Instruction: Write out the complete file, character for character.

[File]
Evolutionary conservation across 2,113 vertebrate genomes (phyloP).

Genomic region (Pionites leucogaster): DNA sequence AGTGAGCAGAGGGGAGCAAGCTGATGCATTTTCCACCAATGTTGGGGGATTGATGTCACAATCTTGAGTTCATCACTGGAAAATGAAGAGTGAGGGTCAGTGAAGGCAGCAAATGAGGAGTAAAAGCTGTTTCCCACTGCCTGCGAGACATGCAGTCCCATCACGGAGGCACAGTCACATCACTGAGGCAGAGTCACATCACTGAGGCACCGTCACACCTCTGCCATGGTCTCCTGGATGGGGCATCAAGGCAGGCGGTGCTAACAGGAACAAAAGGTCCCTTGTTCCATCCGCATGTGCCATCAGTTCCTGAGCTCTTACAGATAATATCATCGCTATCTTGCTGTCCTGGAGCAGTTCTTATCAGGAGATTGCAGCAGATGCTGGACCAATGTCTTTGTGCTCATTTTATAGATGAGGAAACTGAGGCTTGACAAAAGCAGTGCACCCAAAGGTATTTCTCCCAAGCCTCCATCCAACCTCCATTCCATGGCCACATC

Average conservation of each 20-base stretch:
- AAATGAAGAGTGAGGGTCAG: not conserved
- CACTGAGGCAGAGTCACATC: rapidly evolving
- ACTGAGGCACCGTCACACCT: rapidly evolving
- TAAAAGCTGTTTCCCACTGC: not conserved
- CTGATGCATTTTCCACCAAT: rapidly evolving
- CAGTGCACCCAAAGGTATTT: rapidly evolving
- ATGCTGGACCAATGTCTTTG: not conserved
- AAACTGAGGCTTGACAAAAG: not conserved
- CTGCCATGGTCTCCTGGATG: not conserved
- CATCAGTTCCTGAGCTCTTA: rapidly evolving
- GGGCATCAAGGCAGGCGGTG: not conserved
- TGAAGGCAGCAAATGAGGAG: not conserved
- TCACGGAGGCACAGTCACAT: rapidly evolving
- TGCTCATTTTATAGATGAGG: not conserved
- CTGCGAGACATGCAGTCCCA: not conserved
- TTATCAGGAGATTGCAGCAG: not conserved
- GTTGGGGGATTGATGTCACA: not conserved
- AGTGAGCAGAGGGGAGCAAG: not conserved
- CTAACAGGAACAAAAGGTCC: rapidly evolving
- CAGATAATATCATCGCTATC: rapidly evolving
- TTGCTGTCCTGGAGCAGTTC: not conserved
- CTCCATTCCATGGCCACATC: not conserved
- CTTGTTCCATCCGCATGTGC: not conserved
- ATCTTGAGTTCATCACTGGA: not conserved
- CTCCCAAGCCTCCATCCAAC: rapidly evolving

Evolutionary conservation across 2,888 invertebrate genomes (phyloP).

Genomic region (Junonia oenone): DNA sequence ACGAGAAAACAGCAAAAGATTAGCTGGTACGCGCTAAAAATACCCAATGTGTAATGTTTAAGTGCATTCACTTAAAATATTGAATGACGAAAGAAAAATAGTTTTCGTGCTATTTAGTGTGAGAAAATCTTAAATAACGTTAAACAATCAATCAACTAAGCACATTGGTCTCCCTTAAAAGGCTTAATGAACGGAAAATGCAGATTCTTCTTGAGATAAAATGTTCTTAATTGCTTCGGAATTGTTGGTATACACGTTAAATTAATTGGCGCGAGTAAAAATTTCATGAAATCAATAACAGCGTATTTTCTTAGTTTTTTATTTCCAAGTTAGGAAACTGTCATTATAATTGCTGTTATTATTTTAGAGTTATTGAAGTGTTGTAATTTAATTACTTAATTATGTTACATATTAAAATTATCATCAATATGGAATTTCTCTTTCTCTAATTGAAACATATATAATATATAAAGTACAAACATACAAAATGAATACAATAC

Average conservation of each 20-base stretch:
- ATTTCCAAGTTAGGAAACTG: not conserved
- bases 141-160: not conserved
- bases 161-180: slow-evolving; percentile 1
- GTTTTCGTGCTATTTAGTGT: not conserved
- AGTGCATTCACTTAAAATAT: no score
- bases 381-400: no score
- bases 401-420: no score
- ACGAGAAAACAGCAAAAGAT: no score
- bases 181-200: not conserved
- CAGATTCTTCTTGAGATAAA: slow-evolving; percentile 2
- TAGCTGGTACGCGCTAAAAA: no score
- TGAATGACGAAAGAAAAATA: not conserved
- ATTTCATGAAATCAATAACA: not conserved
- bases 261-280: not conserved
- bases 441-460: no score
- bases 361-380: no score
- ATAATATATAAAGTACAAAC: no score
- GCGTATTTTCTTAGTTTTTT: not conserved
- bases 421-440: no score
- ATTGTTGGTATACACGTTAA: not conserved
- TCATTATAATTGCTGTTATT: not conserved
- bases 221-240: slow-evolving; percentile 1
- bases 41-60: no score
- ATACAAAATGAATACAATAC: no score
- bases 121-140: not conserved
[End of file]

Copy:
Evolutionary conservation across 2,113 vertebrate genomes (phyloP).

Genomic region (Pionites leucogaster): DNA sequence AGTGAGCAGAGGGGAGCAAGCTGATGCATTTTCCACCAATGTTGGGGGATTGATGTCACAATCTTGAGTTCATCACTGGAAAATGAAGAGTGAGGGTCAGTGAAGGCAGCAAATGAGGAGTAAAAGCTGTTTCCCACTGCCTGCGAGACATGCAGTCCCATCACGGAGGCACAGTCACATCACTGAGGCAGAGTCACATCACTGAGGCACCGTCACACCTCTGCCATGGTCTCCTGGATGGGGCATCAAGGCAGGCGGTGCTAACAGGAACAAAAGGTCCCTTGTTCCATCCGCATGTGCCATCAGTTCCTGAGCTCTTACAGATAATATCATCGCTATCTTGCTGTCCTGGAGCAGTTCTTATCAGGAGATTGCAGCAGATGCTGGACCAATGTCTTTGTGCTCATTTTATAGATGAGGAAACTGAGGCTTGACAAAAGCAGTGCACCCAAAGGTATTTCTCCCAAGCCTCCATCCAACCTCCATTCCATGGCCACATC

Average conservation of each 20-base stretch:
- AAATGAAGAGTGAGGGTCAG: not conserved
- CACTGAGGCAGAGTCACATC: rapidly evolving
- ACTGAGGCACCGTCACACCT: rapidly evolving
- TAAAAGCTGTTTCCCACTGC: not conserved
- CTGATGCATTTTCCACCAAT: rapidly evolving
- CAGTGCACCCAAAGGTATTT: rapidly evolving
- ATGCTGGACCAATGTCTTTG: not conserved
- AAACTGAGGCTTGACAAAAG: not conserved
- CTGCCATGGTCTCCTGGATG: not conserved
- CATCAGTTCCTGAGCTCTTA: rapidly evolving
- GGGCATCAAGGCAGGCGGTG: not conserved
- TGAAGGCAGCAAATGAGGAG: not conserved
- TCACGGAGGCACAGTCACAT: rapidly evolving
- TGCTCATTTTATAGATGAGG: not conserved
- CTGCGAGACATGCAGTCCCA: not conserved
- TTATCAGGAGATTGCAGCAG: not conserved
- GTTGGGGGATTGATGTCACA: not conserved
- AGTGAGCAGAGGGGAGCAAG: not conserved
- CTAACAGGAACAAAAGGTCC: rapidly evolving
- CAGATAATATCATCGCTATC: rapidly evolving
- TTGCTGTCCTGGAGCAGTTC: not conserved
- CTCCATTCCATGGCCACATC: not conserved
- CTTGTTCCATCCGCATGTGC: not conserved
- ATCTTGAGTTCATCACTGGA: not conserved
- CTCCCAAGCCTCCATCCAAC: rapidly evolving

Evolutionary conservation across 2,888 invertebrate genomes (phyloP).

Genomic region (Junonia oenone): DNA sequence ACGAGAAAACAGCAAAAGATTAGCTGGTACGCGCTAAAAATACCCAATGTGTAATGTTTAAGTGCATTCACTTAAAATATTGAATGACGAAAGAAAAATAGTTTTCGTGCTATTTAGTGTGAGAAAATCTTAAATAACGTTAAACAATCAATCAACTAAGCACATTGGTCTCCCTTAAAAGGCTTAATGAACGGAAAATGCAGATTCTTCTTGAGATAAAATGTTCTTAATTGCTTCGGAATTGTTGGTATACACGTTAAATTAATTGGCGCGAGTAAAAATTTCATGAAATCAATAACAGCGTATTTTCTTAGTTTTTTATTTCCAAGTTAGGAAACTGTCATTATAATTGCTGTTATTATTTTAGAGTTATTGAAGTGTTGTAATTTAATTACTTAATTATGTTACATATTAAAATTATCATCAATATGGAATTTCTCTTTCTCTAATTGAAACATATATAATATATAAAGTACAAACATACAAAATGAATACAATAC

Average conservation of each 20-base stretch:
- ATTTCCAAGTTAGGAAACTG: not conserved
- bases 141-160: not conserved
- bases 161-180: slow-evolving; percentile 1
- GTTTTCGTGCTATTTAGTGT: not conserved
- AGTGCATTCACTTAAAATAT: no score
- bases 381-400: no score
- bases 401-420: no score
- ACGAGAAAACAGCAAAAGAT: no score
- bases 181-200: not conserved
- CAGATTCTTCTTGAGATAAA: slow-evolving; percentile 2
- TAGCTGGTACGCGCTAAAAA: no score
- TGAATGACGAAAGAAAAATA: not conserved
- ATTTCATGAAATCAATAACA: not conserved
- bases 261-280: not conserved
- bases 441-460: no score
- bases 361-380: no score
- ATAATATATAAAGTACAAAC: no score
- GCGTATTTTCTTAGTTTTTT: not conserved
- bases 421-440: no score
- ATTGTTGGTATACACGTTAA: not conserved
- TCATTATAATTGCTGTTATT: not conserved
- bases 221-240: slow-evolving; percentile 1
- bases 41-60: no score
- ATACAAAATGAATACAATAC: no score
- bases 121-140: not conserved